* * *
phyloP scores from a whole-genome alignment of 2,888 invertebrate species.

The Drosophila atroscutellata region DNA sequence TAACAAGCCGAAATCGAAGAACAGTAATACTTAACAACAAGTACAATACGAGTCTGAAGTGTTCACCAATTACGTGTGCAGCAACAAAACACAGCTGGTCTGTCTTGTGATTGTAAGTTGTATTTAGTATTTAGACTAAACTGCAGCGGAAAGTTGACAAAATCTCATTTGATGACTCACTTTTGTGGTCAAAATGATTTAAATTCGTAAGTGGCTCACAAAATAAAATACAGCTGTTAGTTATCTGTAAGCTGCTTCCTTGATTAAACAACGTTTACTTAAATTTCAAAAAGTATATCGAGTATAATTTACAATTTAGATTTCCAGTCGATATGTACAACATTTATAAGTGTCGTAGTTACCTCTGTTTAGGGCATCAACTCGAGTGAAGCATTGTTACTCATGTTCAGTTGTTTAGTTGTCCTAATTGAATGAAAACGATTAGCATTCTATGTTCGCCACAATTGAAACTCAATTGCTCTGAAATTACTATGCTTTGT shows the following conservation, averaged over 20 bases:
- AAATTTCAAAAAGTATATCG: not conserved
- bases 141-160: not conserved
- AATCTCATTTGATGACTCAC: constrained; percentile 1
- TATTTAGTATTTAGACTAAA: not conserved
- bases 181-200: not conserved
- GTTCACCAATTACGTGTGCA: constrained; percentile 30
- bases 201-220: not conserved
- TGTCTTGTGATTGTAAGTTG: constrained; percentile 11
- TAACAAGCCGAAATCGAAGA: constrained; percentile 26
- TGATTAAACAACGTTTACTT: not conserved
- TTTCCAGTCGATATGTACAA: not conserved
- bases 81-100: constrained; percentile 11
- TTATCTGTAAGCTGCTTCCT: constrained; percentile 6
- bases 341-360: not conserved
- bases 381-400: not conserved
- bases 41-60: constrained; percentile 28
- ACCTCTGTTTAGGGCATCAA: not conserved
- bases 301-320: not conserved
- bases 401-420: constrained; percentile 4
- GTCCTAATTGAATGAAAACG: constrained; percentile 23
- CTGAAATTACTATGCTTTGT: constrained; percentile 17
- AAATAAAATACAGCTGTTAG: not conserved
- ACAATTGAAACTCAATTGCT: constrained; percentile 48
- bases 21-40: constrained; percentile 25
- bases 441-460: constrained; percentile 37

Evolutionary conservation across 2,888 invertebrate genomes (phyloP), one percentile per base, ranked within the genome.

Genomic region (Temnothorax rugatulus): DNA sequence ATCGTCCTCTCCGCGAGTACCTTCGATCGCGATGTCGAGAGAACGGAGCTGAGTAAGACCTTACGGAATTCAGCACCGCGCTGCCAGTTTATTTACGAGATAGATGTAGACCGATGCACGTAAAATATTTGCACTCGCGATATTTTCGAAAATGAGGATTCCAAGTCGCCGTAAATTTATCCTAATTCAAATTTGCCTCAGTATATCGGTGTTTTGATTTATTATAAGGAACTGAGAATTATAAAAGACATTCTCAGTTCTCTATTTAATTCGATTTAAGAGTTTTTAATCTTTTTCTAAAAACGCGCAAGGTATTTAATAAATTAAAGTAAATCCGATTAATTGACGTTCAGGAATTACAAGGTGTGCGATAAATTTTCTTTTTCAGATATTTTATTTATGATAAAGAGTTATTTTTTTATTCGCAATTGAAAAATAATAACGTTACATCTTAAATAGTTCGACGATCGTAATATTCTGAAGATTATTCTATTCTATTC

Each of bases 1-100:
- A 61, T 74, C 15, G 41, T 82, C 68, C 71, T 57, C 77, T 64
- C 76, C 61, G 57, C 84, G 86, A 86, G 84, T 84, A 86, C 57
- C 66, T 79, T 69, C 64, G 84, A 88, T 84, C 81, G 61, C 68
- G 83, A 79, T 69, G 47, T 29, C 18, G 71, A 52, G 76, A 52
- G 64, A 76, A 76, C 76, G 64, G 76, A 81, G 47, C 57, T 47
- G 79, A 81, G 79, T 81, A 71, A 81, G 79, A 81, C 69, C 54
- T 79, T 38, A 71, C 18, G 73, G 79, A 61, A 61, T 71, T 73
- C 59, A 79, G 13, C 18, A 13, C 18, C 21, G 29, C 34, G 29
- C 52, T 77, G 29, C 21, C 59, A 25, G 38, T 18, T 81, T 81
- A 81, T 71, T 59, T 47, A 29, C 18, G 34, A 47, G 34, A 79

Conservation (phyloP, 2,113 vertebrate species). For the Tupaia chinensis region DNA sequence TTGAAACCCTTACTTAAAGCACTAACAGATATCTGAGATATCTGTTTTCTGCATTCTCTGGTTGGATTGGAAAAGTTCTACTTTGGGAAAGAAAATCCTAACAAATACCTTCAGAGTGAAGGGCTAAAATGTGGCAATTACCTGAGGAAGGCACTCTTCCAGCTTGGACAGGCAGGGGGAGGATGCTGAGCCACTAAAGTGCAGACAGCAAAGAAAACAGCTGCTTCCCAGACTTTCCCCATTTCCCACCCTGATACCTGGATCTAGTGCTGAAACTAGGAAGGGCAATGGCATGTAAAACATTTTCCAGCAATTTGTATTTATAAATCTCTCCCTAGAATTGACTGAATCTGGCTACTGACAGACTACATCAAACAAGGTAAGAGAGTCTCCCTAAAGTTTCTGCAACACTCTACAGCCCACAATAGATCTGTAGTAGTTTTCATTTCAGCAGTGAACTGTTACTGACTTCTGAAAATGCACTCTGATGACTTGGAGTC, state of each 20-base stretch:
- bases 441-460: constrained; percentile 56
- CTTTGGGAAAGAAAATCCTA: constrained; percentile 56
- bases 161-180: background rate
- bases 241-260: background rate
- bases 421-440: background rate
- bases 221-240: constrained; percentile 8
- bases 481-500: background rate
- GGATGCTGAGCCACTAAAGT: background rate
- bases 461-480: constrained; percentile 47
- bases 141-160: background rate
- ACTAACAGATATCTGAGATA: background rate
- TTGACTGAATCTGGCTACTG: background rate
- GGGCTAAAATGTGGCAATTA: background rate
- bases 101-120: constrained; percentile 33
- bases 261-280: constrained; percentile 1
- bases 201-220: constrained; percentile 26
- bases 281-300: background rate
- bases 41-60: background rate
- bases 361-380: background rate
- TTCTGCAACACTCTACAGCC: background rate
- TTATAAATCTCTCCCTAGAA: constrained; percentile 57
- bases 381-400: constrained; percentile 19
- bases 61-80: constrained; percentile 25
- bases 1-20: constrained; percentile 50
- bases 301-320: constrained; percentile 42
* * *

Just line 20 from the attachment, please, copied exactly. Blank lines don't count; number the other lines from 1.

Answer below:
- bases 301-320: not conserved